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December 01, 1964 - Image 7

Resource type:
Text
Publication:
The Michigan Daily, 1964-12-01

Disclaimer: Computer generated plain text may have errors. Read more about this.

THE MICHIGAN DAILY PAGE SEVEN

TJEDAY, DECEMBER 1, 1964

THROUGHTHE
BULL'S EYE
by Bill Bullard

Wolverines Open Cage Season Cagers Lead Nation
By LLOYD GRAFF -_--_---- In Pre-Season Polls

i

Nice Guys Don't
Always Finish Last
After six years of hard work as head coach, Bump Elliott
long last has hit the jack pot. It's very tempting to say that
couldn't have happened to a nicer guy.

at
it

Two years ago Bump was at the lowest point in his distinguished'
football career with a last place Big Ten team that had an overall
2-7 record. The 1962 squad was shut out four times, outscored 214-70,
and someone recently wrote that the team was even more inept
than the scores would indicate.
Now everything is literally coming up Roses. With only a one-
point loss to Purdue to mar a perfect season and a berth in the
Rose Bowl on New Year's Day, Bump is the hero of victory-straved
alumni, students and Michigan fans everywhere.
Two years ago Bump wasn't a hero. Two years ago he was a
lousy recruiter, had an unimaginative offense, a leaky defense and
besides, Bump was just too nice a guy somehow to win ball games.
This is quite a difference in attitude. I doubt if Bump has
changed so radically. It must be that this is just the difference
between the image of a winning and a losing football coach. Fans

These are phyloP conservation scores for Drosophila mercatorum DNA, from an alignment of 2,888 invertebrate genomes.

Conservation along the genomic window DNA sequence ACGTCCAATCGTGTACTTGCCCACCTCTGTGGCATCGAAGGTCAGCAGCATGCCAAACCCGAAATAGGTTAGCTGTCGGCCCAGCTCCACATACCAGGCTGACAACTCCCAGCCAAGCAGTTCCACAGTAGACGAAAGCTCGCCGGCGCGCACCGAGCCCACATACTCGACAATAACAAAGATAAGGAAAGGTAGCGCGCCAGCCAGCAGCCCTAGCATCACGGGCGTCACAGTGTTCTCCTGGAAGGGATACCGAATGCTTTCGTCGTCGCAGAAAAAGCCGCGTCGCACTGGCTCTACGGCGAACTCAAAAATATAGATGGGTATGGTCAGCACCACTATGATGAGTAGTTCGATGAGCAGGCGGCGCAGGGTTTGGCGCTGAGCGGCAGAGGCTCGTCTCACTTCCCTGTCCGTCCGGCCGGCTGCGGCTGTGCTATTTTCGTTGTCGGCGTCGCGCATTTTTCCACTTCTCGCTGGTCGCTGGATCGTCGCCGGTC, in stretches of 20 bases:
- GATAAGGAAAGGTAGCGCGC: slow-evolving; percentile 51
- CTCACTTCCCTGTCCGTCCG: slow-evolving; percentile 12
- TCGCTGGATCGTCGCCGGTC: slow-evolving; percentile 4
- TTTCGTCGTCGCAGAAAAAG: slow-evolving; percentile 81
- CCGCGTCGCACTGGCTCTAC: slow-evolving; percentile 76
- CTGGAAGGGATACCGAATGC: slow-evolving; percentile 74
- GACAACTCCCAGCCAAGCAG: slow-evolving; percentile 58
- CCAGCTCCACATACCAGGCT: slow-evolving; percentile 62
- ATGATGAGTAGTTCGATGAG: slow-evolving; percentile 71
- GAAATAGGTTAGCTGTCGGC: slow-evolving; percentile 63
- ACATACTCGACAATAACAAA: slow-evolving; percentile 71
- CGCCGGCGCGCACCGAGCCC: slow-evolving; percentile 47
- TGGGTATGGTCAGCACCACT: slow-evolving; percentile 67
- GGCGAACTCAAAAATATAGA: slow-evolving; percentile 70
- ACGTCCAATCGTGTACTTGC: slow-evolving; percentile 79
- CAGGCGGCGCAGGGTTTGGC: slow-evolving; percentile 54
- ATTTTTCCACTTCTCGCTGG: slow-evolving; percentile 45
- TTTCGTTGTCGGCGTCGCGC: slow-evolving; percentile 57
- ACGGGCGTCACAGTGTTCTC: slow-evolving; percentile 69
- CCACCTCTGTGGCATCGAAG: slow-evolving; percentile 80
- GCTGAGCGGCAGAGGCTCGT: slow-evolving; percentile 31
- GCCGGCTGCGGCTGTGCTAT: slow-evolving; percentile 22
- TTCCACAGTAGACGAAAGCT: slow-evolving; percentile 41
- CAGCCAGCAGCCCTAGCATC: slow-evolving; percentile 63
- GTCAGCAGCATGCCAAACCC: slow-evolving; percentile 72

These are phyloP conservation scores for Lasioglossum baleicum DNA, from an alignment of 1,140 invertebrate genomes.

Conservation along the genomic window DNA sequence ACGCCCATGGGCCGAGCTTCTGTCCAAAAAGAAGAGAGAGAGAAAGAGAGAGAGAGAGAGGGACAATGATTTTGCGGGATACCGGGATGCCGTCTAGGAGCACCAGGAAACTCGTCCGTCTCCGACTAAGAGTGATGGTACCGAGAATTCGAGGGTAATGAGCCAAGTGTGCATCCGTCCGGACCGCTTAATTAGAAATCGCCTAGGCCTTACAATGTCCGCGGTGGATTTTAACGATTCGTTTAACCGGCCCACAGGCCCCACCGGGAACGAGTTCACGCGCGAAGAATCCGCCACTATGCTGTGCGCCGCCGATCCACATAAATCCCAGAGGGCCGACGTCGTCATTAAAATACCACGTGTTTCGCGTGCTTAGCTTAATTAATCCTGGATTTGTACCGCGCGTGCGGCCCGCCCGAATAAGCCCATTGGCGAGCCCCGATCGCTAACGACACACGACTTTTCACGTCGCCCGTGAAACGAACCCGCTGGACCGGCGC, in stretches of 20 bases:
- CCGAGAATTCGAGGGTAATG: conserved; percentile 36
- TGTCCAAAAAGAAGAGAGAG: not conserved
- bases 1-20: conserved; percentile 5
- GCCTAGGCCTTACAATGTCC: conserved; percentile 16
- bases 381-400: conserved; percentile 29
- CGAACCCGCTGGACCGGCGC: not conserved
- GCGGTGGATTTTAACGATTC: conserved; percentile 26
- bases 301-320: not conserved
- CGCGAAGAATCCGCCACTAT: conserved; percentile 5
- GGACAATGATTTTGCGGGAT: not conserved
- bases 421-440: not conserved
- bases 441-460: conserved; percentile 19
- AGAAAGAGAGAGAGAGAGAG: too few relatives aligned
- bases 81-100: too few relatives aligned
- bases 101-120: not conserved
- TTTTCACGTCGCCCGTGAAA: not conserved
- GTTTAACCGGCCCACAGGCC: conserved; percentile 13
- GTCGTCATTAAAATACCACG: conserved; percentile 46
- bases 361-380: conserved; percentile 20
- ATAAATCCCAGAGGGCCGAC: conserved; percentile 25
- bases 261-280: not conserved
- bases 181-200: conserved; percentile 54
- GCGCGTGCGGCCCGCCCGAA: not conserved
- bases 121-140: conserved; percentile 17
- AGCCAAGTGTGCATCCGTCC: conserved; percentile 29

will always make up their own myth about a football team and
its coach. It will be complementary to the coach if his team is
winning and derogatory if his team is losing.,
But through winning and losing.
years, the one myth about Bump.
Elliott that persists, probably be- f
cause it's true, is that he is al
nice guy. Before the season start-
ed the Big Ten "skywriters" de-
scended upon Ann Arbor to gather.
material for a pre-season report
on the Wolverine football team.. . .'
Bump lectured and answered ques-
tions for almost an hour and a
half. When he was through, one . -. - .
writer quipped, "I don't think I'm
going to write anything about
Michigan. Bump is such a nice
guy I wouldn't want to take a
chance on misquoting him."
You can't help being impressed b ............................
by this man whether he is in- 4
formally answering question to r
two or three reporters or whether f
he is giving a talk to a larger BM LIT
group. For most people, seeing BUMP ELLIOTT
Bump pace along the side lines or being interviewed on television,
his clean-cut good looks prejudge him favorably. When he talks he